Thursday, April 28, 2005

Bach: Three Part Invention No. 10

This Bach Three part invention is performed by mandolin, banjo, and bass. The piece is in three-four, I think, and definitely in a major key. It starts off with two parts playing, bass and mandolin. I thought that inventions normally started one voice at a time but maybe not. For this piece the bass has the lowest voice and the mandolin plays the highest voice. In the fourth measure the banjo comes in with the middle voice. In the first four measure the bass was playing quarter notes, I-I6-I-IV-I64-V-I or do-mi-do-fa-sol-sol-do, which are heard later in the piece. The melody is performed by the mandolin in the first three or four measures, do-ti-do-re-mi-fa-sol-mi-fa-mi-re……, and then the banjo takes that same melodic line over, very invention-esque. In about the fifteenth measure or around there the transition to the minor key begins and the melody may be heard in possibly the parallel minor. The bass often plays a more accompanying and solid line but it occasionally has some moving sixteenth notes for the piece to really be the three part invention that it is. It continues in the minor for about ten to fifteen more measures and doesn’t modulate back until the very end of the piece.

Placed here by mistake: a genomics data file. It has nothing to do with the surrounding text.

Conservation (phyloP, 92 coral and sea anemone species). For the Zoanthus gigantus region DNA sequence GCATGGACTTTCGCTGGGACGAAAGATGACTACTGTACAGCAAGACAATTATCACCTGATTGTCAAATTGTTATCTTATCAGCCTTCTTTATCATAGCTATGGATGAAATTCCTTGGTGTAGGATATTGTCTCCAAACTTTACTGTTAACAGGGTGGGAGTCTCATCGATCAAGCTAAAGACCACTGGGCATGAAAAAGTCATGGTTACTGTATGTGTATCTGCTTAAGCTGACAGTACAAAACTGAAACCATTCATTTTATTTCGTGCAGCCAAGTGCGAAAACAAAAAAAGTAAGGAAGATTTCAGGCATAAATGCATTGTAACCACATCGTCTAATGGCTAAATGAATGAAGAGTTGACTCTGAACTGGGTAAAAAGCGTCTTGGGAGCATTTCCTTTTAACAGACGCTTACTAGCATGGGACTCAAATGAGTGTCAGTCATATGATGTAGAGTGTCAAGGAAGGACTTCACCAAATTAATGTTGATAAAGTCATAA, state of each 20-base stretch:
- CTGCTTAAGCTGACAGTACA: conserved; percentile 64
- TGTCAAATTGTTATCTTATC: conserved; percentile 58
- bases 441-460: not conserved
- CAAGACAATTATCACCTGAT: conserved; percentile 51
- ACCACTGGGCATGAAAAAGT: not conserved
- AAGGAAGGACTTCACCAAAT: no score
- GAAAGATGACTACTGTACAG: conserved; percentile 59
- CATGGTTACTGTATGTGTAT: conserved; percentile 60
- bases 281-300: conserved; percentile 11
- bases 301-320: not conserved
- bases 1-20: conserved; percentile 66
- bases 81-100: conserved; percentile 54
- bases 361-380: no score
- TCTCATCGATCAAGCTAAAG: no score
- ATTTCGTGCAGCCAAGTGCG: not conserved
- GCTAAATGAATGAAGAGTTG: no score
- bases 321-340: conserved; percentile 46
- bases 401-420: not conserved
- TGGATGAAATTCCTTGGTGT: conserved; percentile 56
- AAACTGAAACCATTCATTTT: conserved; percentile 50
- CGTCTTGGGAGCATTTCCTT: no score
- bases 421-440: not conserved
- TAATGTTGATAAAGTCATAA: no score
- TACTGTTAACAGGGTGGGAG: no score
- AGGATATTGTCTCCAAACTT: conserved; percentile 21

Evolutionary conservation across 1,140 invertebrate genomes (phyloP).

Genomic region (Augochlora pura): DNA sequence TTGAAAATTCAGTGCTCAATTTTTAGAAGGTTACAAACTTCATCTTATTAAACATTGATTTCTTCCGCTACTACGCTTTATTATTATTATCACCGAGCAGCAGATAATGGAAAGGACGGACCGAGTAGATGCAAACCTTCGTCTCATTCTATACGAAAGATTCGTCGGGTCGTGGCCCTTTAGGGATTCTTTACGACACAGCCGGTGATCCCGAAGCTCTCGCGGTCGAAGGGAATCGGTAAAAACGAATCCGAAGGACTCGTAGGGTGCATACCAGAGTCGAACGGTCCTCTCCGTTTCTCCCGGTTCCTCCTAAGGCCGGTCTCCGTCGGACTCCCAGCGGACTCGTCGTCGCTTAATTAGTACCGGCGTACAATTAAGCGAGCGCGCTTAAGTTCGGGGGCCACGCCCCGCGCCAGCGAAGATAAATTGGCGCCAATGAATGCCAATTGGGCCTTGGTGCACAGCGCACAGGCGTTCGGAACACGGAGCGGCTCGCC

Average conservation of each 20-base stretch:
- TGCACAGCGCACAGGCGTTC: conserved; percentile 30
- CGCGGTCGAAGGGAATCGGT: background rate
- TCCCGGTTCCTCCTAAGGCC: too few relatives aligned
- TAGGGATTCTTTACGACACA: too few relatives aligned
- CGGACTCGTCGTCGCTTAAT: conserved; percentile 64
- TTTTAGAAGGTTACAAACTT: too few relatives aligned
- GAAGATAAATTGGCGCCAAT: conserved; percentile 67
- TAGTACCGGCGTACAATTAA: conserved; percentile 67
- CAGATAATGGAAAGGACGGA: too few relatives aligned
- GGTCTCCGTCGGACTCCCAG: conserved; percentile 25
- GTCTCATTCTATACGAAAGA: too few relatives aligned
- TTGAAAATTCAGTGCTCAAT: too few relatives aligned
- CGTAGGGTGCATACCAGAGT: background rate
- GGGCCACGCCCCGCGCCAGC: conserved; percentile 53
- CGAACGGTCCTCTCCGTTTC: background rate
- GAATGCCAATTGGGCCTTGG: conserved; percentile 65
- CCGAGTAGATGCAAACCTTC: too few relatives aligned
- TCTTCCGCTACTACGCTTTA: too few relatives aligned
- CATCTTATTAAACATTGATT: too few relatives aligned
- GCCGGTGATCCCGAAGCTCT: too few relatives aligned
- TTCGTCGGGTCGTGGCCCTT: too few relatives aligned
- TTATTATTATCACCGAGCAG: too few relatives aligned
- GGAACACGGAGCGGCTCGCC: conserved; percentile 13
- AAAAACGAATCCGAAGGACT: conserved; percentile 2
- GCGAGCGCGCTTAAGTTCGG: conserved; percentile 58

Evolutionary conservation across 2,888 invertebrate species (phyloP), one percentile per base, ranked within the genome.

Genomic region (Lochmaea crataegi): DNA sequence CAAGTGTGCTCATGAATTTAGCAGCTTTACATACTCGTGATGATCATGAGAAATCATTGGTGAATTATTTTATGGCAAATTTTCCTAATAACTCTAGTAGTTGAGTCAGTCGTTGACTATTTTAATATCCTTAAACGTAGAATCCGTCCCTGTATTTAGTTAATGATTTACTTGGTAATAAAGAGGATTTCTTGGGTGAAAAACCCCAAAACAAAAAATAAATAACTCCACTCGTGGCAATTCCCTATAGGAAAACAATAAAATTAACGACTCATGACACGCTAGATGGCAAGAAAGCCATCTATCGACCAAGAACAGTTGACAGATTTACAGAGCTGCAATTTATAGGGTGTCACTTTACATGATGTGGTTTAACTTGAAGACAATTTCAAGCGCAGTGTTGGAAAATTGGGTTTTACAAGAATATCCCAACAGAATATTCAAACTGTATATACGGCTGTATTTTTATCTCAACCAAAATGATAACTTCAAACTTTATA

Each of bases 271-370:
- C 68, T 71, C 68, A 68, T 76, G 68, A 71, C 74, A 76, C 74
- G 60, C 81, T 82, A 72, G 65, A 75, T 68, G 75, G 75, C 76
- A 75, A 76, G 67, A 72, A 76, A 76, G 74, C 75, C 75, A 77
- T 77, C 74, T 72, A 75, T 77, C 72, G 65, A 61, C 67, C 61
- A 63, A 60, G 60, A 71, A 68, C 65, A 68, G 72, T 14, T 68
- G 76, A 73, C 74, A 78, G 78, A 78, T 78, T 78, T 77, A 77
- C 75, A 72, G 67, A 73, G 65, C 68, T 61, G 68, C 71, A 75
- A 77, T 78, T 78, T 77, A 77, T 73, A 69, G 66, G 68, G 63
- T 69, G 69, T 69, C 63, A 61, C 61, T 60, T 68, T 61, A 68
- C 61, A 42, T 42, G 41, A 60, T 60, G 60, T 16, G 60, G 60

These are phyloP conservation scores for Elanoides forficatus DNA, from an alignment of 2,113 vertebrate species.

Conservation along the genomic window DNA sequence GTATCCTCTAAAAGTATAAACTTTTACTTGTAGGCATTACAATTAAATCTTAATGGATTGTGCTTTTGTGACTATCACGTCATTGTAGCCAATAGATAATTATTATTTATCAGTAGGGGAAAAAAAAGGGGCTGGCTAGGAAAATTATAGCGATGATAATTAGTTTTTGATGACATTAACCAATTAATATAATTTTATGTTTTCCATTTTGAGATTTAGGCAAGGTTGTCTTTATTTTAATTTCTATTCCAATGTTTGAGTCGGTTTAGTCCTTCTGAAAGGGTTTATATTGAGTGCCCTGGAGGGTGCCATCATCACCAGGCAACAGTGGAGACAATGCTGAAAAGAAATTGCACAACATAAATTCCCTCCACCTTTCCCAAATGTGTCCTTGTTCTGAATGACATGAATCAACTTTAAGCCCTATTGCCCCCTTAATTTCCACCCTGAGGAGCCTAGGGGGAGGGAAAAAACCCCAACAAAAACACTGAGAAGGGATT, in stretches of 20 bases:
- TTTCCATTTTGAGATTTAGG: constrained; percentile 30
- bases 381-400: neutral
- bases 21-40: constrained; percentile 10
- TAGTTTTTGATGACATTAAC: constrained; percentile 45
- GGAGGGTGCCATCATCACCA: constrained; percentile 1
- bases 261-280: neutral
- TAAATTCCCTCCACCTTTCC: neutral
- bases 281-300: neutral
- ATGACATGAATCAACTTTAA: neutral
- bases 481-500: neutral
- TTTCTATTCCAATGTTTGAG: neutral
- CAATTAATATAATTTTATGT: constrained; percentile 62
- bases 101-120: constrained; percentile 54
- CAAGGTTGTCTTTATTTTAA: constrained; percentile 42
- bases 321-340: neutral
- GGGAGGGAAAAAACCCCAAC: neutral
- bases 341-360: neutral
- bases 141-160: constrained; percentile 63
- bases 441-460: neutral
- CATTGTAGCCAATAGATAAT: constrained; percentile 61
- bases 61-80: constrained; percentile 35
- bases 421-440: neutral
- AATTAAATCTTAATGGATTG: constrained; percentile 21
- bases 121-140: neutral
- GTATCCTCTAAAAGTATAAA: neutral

This invention would be fun to play on the piano, if possible. It would also be cool to hear this piece with even different instruments as it is in this version. The voices seem to call and respond to each other and it would even be cool to hear this on three guitars. I like how naturally the transition section sounds.

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